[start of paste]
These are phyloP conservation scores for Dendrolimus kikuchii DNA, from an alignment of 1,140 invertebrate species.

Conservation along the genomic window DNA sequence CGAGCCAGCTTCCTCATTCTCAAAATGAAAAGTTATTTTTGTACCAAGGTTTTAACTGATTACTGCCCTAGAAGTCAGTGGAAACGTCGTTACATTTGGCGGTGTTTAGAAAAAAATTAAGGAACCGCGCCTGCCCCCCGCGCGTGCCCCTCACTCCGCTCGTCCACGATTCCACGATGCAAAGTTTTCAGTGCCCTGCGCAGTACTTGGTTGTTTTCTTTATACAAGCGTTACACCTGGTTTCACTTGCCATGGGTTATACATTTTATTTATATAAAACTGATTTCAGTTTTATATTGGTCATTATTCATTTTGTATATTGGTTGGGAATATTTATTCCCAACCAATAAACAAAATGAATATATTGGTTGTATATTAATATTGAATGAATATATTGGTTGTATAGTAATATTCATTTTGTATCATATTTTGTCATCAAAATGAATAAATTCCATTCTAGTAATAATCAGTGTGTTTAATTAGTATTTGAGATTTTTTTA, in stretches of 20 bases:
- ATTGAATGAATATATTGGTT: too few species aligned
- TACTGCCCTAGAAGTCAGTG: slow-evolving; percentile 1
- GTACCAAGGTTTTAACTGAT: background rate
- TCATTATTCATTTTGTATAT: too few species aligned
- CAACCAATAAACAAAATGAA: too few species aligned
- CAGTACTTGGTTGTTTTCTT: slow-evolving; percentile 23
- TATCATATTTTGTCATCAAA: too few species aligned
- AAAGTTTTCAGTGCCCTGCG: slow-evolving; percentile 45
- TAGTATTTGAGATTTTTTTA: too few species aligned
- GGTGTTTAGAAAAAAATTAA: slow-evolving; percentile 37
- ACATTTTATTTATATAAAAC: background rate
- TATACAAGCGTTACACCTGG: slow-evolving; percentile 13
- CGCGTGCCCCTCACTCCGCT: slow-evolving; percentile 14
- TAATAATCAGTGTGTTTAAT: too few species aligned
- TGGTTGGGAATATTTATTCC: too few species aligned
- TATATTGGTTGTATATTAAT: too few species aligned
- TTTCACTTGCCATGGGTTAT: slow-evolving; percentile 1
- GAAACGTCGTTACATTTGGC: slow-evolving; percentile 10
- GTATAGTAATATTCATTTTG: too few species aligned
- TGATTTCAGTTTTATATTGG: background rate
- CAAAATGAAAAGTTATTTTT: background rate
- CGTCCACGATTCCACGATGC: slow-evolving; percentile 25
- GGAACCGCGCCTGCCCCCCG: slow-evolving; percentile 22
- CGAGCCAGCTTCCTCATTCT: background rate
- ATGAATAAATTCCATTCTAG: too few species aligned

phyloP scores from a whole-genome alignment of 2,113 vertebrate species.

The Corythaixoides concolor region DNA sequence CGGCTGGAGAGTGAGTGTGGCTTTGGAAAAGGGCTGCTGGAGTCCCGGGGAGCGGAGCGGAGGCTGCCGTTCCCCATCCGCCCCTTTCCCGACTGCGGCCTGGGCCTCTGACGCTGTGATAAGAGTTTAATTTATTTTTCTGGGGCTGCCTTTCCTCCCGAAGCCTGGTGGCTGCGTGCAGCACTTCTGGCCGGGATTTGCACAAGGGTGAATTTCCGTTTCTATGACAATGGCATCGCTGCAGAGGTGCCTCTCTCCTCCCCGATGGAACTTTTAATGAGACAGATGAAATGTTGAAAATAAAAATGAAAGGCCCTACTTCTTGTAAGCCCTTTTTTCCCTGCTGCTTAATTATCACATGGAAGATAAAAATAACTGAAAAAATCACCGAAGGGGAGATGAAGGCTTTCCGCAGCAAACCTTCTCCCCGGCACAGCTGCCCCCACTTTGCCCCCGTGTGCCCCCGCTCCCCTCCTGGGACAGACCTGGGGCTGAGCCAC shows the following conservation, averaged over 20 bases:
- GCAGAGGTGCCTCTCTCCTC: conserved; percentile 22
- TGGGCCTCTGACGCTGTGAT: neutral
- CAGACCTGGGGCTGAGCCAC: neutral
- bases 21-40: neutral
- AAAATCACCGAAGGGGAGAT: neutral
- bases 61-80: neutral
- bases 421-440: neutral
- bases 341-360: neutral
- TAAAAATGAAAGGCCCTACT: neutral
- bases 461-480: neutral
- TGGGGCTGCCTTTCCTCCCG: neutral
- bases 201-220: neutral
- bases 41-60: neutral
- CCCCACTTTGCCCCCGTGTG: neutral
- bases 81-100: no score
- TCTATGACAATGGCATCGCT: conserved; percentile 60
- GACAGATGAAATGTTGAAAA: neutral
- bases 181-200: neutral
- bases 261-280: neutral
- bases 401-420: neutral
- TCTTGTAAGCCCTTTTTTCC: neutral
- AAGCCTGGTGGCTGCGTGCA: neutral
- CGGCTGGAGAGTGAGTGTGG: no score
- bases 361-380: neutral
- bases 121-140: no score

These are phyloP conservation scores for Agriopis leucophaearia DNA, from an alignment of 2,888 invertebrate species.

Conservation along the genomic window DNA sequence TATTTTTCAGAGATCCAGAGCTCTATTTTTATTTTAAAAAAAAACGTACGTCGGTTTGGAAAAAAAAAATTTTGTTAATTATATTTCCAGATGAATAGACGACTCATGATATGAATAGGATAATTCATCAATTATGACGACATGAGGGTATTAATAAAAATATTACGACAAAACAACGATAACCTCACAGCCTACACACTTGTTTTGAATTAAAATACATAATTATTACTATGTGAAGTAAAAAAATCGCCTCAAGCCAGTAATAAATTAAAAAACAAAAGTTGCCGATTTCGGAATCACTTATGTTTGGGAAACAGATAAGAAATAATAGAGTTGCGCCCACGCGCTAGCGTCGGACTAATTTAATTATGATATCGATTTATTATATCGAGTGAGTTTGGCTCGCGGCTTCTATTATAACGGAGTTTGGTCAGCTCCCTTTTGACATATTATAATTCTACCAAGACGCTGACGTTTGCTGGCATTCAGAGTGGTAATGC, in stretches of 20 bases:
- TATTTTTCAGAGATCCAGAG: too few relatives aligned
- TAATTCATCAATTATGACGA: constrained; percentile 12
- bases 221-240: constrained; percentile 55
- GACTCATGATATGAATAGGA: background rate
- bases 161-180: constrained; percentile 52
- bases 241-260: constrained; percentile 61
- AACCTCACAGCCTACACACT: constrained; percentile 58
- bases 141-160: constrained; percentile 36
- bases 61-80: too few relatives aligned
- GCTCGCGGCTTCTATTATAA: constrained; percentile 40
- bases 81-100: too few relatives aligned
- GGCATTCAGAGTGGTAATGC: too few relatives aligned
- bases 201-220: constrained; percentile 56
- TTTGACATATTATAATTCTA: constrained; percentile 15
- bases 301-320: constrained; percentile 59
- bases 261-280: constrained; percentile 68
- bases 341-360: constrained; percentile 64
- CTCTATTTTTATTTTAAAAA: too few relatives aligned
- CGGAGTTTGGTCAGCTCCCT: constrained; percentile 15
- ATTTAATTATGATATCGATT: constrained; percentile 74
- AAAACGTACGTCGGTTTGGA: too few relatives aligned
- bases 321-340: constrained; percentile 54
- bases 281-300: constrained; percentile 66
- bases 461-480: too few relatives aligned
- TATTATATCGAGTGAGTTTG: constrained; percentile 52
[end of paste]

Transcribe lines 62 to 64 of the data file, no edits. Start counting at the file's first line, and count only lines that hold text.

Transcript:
- bases 241-260: constrained; percentile 61
- AACCTCACAGCCTACACACT: constrained; percentile 58
- bases 141-160: constrained; percentile 36